• Use helpful tools! Facilitators do not need to create yoga-based lessons and activities on their own. There are many amazing and useful tools, books and resources to help you along your journey.
    • Consider introducing students and staff to yoga through age-appropriate books and stories. When participants know what to expect, the transition to new activities can be less confusing while creating an element of excitement.
    • Consider using music, yoga deck cards, books and stories, coloring pages, and yoga props.
  • Plan your lessons with intention. When creating a yoga-based lesson plan, teachers may want to consider the following:
    • The learning objective of the activity. What do you want the students to know and be able to do? For students to be calmed down, energized, or focused? Let the postures you choose reflect the goals and flow of the lesson plan.
    • Visualization and mindfulness activities. Through visualization, we invite students to use their imagination. This can help students to release tension and become calmer.
      • Dedicating a few minutes of your yoga lesson to breath work. You may have heard the saying ‘Take a deep breath.’ While this is wonderful suggestion based on simple wisdom, it can be harder than you think when you are feeling a little challenged – it’s one of the main reasons why we practice it in yoga!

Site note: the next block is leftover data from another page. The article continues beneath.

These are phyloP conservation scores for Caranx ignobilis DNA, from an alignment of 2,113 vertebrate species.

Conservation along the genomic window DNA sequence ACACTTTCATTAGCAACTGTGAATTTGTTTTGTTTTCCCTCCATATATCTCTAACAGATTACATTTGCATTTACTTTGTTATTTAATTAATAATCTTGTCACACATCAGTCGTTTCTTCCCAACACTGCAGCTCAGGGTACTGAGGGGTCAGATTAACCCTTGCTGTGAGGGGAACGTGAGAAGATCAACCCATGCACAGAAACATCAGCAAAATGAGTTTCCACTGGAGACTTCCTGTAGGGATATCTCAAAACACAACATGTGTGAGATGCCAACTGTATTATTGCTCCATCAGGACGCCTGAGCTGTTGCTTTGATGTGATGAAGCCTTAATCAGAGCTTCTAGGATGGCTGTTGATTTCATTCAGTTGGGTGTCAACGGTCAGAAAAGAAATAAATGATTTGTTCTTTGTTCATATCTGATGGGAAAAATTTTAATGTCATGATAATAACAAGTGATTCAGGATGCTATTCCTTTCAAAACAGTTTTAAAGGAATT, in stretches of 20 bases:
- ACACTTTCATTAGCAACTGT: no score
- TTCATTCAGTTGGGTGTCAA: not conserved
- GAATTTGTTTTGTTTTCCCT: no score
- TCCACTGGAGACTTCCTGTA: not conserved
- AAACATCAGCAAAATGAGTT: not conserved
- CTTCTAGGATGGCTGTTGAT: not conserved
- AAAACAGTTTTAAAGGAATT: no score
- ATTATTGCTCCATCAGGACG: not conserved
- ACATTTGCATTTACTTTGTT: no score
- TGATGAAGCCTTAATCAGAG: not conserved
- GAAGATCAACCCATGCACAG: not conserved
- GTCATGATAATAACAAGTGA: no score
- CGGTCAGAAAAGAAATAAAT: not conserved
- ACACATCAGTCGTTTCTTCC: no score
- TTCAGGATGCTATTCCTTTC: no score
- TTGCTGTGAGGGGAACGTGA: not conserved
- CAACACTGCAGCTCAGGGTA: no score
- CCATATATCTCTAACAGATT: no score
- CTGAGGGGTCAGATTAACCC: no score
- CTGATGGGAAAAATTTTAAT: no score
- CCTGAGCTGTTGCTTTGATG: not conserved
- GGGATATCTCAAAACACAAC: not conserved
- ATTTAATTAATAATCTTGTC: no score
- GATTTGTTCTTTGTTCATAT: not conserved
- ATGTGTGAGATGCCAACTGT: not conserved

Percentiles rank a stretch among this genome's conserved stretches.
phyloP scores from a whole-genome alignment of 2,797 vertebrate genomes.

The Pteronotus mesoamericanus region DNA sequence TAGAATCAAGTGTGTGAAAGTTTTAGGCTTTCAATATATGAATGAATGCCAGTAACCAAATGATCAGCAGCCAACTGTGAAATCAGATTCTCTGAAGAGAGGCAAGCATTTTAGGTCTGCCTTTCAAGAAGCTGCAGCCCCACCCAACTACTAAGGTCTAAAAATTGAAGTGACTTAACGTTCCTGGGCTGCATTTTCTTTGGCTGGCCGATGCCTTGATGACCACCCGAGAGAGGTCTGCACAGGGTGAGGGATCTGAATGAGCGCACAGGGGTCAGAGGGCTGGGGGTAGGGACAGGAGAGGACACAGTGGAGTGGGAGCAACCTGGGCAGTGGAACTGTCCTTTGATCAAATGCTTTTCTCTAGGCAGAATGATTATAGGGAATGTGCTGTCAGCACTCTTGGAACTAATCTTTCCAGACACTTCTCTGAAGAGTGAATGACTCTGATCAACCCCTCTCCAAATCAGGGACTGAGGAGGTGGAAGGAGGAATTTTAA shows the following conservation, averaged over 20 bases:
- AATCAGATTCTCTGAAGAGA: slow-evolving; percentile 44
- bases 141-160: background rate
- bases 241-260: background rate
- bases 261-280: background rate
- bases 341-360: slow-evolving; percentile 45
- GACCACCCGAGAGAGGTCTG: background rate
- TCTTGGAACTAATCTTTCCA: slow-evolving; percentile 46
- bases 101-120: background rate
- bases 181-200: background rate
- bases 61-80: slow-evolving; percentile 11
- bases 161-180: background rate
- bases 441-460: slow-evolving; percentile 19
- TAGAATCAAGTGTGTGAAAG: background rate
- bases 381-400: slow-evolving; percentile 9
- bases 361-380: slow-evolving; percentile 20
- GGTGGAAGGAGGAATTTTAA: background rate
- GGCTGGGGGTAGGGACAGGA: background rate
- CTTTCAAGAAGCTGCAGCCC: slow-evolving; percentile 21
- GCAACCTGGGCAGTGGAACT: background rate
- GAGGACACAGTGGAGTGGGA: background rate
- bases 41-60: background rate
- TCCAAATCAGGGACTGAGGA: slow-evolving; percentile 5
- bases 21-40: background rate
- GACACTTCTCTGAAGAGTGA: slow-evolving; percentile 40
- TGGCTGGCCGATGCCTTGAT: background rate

• Appropriate yoga postures. Consider the age and developmental level of students as well as other constraints and opportunities.
    • Peer-peer relationship building opportunities. Brain boosting and creative, community-building games. Yoga doesn’t have to always be an individual practice. Consider partner activities, small and larger group games and team-building exercises.


Yoga Poses

While there are many yoga postures to choose from, here are six simple postures that are appropriate for any age or ability level and can be performed without any special equipment or props. Pair these poses with a positive affirmation to help children build confidence and resiliency. Use these in the classroom or at home as a quick and easy practice to stay centered and inspired. Remember to breathe deeply and hold each pose for 3-6 full breaths.

I am strong. 

Mountain Pose: Stand with your arms relaxed at your sides with your palms faced outward in a gesture of openness. Stand tall, like a balloon is lifting you up.

I am brave.

Warrior Pose: From mountain pose, step one foot back, slightly angling it outwards, bend your front knee, and bring your arms straight up towards the sky, and look up. Switch sides.

I am graceful.